Generally, we aim to ensure that each field and method are placed in the correct classes and objects, ensuring that responsibilities belong to its rightful owner. The refactoring approaches in this chapter address these code smells and closely enforces SOLID’s SRP (Single Responsibility Principle). Also, this often led to small and concise classes, improving readability.

Note: For this chapter, I will be borrowing some concepts from ActiveRecord (Rails' ORM) to easier illustrate some of the pointers

Move Method

Move the method into the class that uses it most + Turn the old method into a simple delegation, or remove it altogether

Sign(s) of code smell:

  • A method is or will be, using or used by more features of another class than the class on which it is defined.
# Before
class Account
  attr :days_overdrawn
  has_one :account_type, class_name: AccountType.to_s

  def overdraft_charge
    return days_overdrawn * 1.5 if account_type.premium?
    days_overdrawn * 2
  end
end

class AccountType
  belongs_to :account, class_name: Account.to_s
  # ...
end
# After
class Account
  attr :days_overdrawn
  has_one :account_type, class_name: AccountType.to_s

  def overdraft_charge
    account_type.overdraft_charge
  end
end

class AccountType
  belongs_to :account, class_name: Account.to_s

  def overdraft_charge
    return account.days_overdrawn * 1.5 if premium?
    account.days_overdrawn * 2
  end
end

Why it is better:

  • This sets a better foundation for cleaner code down the road too, especially if there are multiple AccountType and each has its implementation of overdraft_charge. We can use Replace Conditional with Polymorphism, which follows the SOLID’s Open-Closed Principle very closely.

Move Field

Move the field into the class that uses it the most

Sign(s) of code smell:

  • A field is, or will be, used by another class more than the class on which it is defined.
# Before
class Account
  attr :interest_rate
  has_one :account_type, class_name: AccountType.to_s

  def interest(amount, days)
    interest_rate * amount * days
  end
end

class AccountType
  belongs_to :account, class_name: Account.to_s
  # ...
end
# After
class Account
  has_one :account_type, class_name: AccountType.to_s

  # Solution 1
  def interest(amount, days)
    account_type.interest_rate * amount * days
  end

  # Solution 2 
  def interest(amount, days)
    interest_rate * amount * days
  end

  def interest_rate
    account_type.interest_rate
  end
end

class AccountType
  attr :interest_rate
  belongs_to :account, class_name: Account.to_s
  # ...
end

Why it is better:

  • Similar to “Move Method”

Note:

  • Solution 1 is the more preferred refactoring as interest_rate is removed from the class altogether, and no additional method has been introduced
  • However, Solution 2 is “safer” and more recommended if there are insufficient test coverages, as there’s a much lower chance of things breaking.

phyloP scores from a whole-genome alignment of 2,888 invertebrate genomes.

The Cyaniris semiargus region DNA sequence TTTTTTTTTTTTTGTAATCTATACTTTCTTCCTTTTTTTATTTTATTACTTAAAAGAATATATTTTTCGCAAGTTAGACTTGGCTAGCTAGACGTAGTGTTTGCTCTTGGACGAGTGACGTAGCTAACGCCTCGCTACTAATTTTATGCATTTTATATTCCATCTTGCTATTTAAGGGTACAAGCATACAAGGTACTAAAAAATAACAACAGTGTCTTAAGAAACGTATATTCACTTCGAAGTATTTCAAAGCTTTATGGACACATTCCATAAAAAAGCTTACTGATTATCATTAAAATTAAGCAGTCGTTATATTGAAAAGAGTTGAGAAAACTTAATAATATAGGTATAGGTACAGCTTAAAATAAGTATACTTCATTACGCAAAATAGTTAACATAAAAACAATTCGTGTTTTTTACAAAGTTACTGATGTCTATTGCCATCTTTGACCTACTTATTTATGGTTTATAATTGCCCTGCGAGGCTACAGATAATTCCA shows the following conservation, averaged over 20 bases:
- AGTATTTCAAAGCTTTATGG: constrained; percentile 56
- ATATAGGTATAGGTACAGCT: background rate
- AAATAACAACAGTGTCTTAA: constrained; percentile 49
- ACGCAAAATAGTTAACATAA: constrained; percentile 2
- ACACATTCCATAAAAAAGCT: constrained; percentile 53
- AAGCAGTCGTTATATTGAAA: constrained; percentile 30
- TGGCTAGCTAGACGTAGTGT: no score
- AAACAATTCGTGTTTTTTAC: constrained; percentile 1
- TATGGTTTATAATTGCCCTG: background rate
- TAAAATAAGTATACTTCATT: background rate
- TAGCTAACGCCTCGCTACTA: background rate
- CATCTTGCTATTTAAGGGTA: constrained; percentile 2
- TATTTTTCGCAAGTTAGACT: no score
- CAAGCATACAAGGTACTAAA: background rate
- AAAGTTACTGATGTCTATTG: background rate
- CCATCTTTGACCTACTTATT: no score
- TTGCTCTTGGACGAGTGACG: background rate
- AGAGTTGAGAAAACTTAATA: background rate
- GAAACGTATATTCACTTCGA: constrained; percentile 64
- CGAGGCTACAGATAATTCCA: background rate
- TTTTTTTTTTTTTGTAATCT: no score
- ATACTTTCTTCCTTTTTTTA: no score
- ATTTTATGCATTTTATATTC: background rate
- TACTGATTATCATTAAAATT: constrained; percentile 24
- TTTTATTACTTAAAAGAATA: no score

Extract Class

Extract logics into a new class

Sign(s) of code smell:

  • Classes overly bloated with methods that don’t really fall under its concern and responsibilities
# Before
class Person
  attr :area_code, :office_number

  def telephone_number
    "(#{@area_code} #{@office_number})"
  end
end
# After
class Person
  attr :area_code, :office_number

  def telephone_number
    TelephoneNumber.new(@area_code, @office_number).call
  end
end

class TelephoneNumber
  def initialize(area_code, office_number)
    @area_code = area_code
    @office_number = office_number
  end

  def call
    "(#{@area_code} #{@office_number})"
  end
end

Why it is better:


Hide Delegate (+ Remove Middle Man)

Create a new method to hide delegate class from client

Sign(s) of code smell:

  • A client is calling a delegate class of an object.
# Before
class Person
  belongs_to :department, class_name: Department.to_s
end

class Department
  attr :manager
end

manager = john.department.manager
# After
class Person
  belongs_to :department, class_name: Department.to_s

  def manager
    department.manager
  end
end

class Department
  attr :manager
end

manager = john.manager

Why it is better:

  • Abstract logic on how the Department class works and hide it away from the client

Note:

  • IMO, I see a minimal benefit when the delegate class is immediate, especially at the cost of adding a method. However, the benefit multiplies with the number of delegation e.g. john.department.manager.previous_job.salary
  • However, if you are using templating engines (like ERB for Rails) that allow the client to access the backend, this will be a great practice to separate the logic from the client.
  • If the benefit is negligible, we can reverse it with Remove Middle Man (explanation skipped)

Introduce Local Extension

Create a new class (subclass OR wrapper) as an extension of the original class

Sign(s) of code smell:

  • A server class you are using needs several additional methods, but you can’t modify the class.
# Before
class JobListing
  # ...
end

def annual_salary_from_monthly(monthly_salary)
  monthly_salary * 12
end

j = JobListing.new
a = annual_salary_from_monthly(j.monthly_salary)
# After (with subclass)
class JobListingInheritance < JobListing
  def annual_salary
    monthly_salary * 12
  end
end

j = JobListingInheritance.new
a = j.annual_salary
# After (with wrapper class)
class JobListingWrapper
  def initialize(job_listing)
    @job_listing = job_listing
  end

  def annual_salary
    @job_listing.monthly_salary * 12
  end
end

j = JobListing.new
a = JobListingWrapper.new(j).monthly_salary

Why it is better:

  • Replaces annual_salary_from_monthly by and
    • Give it a better name
    • Restraining it such that it won’t be used in the wrong context

Note:

  • The issue with using a wrapper class is that it is no longer the same instance and class as the original class. inheritance.is_a?(JobListing) will return true while wrapper.is_a?(JobListing) will return false.